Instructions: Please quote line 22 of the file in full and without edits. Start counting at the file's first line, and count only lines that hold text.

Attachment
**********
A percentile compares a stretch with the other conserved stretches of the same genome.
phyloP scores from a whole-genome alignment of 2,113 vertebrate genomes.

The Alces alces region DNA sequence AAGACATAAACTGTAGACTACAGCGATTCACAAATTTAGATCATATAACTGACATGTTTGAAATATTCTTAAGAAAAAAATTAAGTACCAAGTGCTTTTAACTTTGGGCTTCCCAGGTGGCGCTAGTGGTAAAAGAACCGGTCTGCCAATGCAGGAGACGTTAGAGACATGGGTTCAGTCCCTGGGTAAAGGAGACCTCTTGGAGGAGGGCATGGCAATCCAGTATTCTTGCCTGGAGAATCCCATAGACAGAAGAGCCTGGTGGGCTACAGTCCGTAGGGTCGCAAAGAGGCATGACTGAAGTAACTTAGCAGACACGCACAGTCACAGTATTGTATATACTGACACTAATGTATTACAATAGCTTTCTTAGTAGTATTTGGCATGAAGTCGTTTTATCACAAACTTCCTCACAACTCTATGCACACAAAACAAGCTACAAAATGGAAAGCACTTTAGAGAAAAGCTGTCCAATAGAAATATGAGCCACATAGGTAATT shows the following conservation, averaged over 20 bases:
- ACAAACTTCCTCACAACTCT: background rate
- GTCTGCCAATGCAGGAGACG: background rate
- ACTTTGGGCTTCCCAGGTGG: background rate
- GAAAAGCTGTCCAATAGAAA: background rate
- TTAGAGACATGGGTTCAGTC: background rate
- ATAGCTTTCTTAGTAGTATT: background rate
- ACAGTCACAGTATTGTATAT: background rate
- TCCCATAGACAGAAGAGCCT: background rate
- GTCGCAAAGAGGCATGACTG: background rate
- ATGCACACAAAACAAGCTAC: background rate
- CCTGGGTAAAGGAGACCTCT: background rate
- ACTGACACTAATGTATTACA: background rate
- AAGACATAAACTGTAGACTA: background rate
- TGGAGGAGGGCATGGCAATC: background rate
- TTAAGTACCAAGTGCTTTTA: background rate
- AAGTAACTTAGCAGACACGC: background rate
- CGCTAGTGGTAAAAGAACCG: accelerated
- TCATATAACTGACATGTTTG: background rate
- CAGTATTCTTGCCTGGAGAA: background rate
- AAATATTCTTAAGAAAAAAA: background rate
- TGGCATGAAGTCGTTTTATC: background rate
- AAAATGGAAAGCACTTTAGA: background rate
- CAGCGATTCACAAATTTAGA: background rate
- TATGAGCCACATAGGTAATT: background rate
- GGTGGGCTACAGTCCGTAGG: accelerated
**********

- CAGTATTCTTGCCTGGAGAA: background rate